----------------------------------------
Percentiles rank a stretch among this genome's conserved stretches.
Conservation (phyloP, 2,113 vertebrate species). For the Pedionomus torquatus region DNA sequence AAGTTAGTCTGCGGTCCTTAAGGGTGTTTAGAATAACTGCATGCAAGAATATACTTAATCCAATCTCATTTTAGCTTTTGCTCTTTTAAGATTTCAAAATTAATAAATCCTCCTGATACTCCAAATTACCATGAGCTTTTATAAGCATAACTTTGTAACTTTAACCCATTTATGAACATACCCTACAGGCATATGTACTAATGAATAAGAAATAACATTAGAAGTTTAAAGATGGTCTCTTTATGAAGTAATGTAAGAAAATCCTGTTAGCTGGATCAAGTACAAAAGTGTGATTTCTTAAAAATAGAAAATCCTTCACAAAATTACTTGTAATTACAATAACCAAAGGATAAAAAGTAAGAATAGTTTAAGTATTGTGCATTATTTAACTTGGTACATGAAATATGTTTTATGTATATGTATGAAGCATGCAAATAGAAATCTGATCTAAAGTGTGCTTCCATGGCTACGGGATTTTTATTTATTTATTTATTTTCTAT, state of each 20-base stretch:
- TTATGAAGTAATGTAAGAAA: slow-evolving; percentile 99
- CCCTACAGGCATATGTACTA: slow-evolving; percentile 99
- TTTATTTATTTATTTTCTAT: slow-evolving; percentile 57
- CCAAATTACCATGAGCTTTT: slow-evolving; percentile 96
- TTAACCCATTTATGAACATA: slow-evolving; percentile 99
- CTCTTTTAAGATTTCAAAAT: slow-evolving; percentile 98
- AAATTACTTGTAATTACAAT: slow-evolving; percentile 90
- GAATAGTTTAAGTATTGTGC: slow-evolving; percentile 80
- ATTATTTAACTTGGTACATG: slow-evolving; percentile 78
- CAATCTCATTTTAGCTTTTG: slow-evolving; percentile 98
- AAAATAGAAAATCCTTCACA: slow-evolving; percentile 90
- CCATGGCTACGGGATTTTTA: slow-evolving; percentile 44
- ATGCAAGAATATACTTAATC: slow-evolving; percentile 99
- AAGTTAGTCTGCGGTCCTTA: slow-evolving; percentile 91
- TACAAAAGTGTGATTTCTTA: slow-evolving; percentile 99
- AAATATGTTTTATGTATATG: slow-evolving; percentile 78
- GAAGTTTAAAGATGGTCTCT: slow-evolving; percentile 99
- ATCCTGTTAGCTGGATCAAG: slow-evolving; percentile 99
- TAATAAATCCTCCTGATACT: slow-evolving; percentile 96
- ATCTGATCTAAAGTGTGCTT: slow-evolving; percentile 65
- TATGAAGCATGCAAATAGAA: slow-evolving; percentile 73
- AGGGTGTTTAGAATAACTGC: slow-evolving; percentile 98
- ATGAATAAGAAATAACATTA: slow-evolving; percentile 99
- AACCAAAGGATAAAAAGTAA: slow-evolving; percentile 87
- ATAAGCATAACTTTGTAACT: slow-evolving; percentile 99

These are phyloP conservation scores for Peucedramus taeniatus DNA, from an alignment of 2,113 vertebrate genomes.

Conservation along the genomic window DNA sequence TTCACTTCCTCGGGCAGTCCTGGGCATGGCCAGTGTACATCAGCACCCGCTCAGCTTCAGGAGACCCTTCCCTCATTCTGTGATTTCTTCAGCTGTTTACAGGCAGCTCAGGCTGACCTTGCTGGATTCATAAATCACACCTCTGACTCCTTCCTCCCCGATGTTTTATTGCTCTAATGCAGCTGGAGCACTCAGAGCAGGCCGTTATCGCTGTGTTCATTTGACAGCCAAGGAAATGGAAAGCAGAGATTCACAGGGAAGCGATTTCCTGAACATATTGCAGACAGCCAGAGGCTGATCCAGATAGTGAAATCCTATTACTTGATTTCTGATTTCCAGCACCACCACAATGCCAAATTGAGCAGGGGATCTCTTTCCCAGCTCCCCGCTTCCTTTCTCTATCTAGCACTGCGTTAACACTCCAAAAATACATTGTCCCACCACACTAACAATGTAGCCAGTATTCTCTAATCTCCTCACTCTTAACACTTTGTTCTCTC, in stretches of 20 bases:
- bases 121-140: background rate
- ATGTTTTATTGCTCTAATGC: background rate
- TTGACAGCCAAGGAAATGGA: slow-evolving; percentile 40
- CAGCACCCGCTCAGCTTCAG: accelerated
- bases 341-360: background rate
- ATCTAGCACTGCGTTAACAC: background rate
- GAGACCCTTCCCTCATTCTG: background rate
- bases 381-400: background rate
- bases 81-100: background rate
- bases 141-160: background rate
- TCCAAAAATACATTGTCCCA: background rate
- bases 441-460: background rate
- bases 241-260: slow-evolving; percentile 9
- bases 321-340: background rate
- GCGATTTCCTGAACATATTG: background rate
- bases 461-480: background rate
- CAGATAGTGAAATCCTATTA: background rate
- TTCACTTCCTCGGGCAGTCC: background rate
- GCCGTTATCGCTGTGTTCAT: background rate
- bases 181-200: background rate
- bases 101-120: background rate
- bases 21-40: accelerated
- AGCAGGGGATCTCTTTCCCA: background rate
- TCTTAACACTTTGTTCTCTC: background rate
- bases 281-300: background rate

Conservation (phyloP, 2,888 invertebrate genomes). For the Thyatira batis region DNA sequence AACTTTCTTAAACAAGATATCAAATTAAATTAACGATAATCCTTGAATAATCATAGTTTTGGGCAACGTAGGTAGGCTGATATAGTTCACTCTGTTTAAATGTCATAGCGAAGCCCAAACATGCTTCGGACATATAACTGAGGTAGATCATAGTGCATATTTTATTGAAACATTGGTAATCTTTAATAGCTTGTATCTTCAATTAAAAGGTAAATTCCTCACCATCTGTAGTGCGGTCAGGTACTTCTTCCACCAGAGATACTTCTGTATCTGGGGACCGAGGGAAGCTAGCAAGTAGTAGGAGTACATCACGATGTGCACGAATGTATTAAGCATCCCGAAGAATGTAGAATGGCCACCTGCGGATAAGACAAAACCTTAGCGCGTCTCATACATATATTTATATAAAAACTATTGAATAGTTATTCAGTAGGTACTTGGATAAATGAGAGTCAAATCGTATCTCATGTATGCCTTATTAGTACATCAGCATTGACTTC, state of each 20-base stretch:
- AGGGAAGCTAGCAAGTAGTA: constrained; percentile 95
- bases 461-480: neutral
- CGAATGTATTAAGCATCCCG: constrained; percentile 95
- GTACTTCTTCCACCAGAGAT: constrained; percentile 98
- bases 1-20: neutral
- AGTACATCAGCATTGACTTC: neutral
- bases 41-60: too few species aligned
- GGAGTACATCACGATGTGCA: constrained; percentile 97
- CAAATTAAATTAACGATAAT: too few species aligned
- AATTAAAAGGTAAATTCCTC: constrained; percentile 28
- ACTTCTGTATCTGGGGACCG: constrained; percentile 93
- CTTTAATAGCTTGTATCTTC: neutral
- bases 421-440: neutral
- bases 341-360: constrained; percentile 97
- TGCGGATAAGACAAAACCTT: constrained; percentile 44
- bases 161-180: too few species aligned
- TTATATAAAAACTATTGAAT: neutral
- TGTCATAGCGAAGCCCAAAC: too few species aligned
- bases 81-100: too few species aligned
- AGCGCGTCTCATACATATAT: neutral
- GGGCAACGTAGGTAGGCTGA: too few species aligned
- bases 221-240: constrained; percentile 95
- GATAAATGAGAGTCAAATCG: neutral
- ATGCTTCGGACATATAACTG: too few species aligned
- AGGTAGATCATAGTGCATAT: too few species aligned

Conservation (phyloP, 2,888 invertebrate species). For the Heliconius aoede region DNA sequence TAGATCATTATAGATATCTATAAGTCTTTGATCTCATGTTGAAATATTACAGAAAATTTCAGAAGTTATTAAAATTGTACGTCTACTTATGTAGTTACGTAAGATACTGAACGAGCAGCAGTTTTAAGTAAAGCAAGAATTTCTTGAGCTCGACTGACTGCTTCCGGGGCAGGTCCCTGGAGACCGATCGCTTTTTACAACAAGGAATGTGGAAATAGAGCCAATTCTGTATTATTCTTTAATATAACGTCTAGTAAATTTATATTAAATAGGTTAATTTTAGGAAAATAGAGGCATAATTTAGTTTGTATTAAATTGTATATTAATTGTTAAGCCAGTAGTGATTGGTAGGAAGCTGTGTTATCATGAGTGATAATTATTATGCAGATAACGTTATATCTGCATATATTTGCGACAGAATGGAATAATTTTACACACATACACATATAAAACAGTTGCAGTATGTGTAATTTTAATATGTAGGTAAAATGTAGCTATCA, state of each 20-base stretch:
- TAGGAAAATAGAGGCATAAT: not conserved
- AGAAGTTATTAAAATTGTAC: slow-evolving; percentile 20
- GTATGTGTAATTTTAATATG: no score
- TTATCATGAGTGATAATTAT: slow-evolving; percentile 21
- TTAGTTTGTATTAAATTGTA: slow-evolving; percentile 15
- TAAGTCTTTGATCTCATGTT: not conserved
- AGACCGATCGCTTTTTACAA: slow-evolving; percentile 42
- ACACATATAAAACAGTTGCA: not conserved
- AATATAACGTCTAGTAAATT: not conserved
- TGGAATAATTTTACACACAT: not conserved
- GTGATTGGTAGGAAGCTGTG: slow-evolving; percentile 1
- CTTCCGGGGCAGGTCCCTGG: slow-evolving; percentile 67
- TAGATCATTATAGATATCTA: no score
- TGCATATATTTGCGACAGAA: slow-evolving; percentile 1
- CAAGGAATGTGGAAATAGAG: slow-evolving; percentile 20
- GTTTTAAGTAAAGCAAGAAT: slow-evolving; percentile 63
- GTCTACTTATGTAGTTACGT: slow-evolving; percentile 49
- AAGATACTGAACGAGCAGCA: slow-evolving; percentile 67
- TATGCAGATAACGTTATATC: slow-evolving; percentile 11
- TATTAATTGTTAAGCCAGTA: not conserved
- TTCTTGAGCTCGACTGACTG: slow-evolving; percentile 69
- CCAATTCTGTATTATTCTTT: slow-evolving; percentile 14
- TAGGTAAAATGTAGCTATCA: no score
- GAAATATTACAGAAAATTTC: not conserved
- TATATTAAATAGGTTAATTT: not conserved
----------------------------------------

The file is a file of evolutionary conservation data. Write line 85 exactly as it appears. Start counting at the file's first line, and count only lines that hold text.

- TTATCATGAGTGATAATTAT: slow-evolving; percentile 21